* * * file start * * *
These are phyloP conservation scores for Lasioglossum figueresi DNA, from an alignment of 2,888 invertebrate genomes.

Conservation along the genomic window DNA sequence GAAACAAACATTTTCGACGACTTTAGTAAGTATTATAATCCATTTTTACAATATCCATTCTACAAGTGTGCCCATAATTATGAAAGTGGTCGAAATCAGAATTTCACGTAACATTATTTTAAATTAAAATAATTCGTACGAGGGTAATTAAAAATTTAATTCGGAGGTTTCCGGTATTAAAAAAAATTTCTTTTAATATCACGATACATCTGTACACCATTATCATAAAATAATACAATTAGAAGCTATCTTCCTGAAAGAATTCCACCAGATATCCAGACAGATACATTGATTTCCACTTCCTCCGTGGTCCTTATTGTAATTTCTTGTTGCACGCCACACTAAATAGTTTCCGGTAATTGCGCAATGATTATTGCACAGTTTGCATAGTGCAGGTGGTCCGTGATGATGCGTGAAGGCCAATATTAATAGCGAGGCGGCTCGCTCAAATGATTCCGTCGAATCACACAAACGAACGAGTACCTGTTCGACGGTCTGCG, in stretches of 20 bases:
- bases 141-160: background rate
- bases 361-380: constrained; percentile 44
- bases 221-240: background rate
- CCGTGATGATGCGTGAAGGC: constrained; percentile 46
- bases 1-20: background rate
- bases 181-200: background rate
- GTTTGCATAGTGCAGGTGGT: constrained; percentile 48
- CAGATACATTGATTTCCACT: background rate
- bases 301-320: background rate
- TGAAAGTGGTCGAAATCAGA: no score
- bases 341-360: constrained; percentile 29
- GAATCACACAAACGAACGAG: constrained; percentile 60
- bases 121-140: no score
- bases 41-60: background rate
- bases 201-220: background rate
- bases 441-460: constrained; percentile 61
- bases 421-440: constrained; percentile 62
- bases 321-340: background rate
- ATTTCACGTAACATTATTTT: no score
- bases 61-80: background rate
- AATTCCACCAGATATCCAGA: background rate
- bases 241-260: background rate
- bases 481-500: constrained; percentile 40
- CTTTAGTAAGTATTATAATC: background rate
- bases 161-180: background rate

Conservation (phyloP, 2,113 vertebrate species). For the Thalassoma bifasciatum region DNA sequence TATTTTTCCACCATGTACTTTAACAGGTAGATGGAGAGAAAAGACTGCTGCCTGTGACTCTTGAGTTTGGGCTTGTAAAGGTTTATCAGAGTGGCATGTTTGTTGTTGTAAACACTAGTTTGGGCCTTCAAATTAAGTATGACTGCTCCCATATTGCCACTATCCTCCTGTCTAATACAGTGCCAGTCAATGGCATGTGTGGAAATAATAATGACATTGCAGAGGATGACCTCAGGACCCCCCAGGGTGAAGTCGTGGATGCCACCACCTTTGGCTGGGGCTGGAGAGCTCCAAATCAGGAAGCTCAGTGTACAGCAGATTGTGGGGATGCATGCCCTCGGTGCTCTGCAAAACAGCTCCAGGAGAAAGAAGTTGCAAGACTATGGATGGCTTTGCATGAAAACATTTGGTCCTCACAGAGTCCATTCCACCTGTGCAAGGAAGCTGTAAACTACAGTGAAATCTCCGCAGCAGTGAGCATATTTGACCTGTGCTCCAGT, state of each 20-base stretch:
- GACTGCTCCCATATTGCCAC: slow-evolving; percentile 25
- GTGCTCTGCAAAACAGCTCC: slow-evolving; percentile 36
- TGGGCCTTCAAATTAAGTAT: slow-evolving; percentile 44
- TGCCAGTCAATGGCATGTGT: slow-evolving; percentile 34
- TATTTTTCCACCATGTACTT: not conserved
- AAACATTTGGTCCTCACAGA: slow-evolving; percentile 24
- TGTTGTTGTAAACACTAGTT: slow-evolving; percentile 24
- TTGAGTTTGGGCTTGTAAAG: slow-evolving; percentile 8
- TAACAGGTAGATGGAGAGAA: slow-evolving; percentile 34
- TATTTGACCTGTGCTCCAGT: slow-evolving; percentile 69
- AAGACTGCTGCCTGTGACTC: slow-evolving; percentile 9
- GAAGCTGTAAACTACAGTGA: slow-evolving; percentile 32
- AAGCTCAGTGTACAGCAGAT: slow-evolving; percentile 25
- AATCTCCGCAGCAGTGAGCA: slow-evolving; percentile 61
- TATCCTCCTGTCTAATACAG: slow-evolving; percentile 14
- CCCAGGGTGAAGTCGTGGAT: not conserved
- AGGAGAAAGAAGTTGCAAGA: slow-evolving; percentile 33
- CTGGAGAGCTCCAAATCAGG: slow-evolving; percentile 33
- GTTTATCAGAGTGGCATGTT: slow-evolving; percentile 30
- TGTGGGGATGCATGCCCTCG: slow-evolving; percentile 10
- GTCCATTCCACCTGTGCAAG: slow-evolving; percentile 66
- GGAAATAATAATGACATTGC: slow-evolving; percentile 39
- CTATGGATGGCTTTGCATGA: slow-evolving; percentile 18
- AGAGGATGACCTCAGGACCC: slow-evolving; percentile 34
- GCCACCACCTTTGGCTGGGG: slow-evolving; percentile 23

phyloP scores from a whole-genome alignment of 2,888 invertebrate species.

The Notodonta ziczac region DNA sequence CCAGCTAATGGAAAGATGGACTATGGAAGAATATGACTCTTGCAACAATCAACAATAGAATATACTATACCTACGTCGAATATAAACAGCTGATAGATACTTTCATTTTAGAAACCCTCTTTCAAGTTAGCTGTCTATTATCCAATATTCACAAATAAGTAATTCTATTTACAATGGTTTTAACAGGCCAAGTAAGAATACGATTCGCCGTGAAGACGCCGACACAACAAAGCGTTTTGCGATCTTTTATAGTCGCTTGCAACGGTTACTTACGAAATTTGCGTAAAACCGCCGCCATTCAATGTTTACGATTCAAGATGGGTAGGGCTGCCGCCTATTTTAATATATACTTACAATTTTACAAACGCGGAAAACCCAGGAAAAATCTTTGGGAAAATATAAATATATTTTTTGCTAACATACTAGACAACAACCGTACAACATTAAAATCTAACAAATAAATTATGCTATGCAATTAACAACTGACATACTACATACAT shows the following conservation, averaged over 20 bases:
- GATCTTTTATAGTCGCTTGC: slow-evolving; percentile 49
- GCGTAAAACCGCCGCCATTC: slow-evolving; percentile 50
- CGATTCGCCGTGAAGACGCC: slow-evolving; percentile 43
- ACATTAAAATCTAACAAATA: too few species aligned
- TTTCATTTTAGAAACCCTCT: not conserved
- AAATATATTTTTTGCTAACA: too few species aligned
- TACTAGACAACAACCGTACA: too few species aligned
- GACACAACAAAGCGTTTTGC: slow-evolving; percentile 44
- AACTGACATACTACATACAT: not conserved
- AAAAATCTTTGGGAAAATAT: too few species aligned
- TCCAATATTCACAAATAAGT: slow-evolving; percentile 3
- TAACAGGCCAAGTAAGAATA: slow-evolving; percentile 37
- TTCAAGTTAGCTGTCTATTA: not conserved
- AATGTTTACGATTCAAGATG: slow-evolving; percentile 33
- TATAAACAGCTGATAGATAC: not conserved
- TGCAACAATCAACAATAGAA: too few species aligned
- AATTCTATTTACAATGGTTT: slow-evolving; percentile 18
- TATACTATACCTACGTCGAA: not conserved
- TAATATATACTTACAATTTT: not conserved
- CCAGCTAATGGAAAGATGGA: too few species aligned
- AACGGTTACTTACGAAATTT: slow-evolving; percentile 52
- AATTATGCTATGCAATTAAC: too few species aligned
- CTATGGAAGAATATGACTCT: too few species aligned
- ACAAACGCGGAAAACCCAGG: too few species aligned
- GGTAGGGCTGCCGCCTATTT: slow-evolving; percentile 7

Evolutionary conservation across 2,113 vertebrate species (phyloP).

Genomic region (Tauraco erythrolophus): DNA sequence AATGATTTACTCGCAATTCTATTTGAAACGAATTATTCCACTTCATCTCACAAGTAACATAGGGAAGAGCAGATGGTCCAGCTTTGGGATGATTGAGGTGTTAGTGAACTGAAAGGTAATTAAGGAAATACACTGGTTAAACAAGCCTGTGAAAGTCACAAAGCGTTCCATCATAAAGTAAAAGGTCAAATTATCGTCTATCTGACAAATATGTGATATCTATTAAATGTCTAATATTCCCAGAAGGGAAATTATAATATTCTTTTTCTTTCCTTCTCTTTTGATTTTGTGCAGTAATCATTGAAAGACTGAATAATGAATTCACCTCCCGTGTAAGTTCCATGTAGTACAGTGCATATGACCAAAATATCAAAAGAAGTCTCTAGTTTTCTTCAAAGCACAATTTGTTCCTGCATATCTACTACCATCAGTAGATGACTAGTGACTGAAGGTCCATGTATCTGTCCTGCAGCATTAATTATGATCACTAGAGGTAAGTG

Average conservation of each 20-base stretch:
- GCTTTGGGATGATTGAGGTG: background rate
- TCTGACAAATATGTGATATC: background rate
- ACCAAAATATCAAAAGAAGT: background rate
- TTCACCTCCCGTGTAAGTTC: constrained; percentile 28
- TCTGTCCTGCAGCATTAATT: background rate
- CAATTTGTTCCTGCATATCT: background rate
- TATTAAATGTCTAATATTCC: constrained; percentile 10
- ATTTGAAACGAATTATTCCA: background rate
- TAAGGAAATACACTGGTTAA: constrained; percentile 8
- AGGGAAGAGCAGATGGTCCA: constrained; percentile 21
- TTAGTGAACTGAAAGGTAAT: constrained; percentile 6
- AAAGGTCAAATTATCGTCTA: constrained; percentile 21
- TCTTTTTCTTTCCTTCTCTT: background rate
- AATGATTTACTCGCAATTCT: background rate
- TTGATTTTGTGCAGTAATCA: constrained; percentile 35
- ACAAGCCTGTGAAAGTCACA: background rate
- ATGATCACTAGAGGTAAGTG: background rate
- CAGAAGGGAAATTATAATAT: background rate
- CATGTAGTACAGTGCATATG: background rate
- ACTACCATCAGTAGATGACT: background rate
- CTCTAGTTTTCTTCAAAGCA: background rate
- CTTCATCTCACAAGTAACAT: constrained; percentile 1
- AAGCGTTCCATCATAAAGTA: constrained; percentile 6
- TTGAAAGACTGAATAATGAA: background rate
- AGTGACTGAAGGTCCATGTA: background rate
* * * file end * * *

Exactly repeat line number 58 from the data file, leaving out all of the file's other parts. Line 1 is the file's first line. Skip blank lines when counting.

- CGATTCGCCGTGAAGACGCC: slow-evolving; percentile 43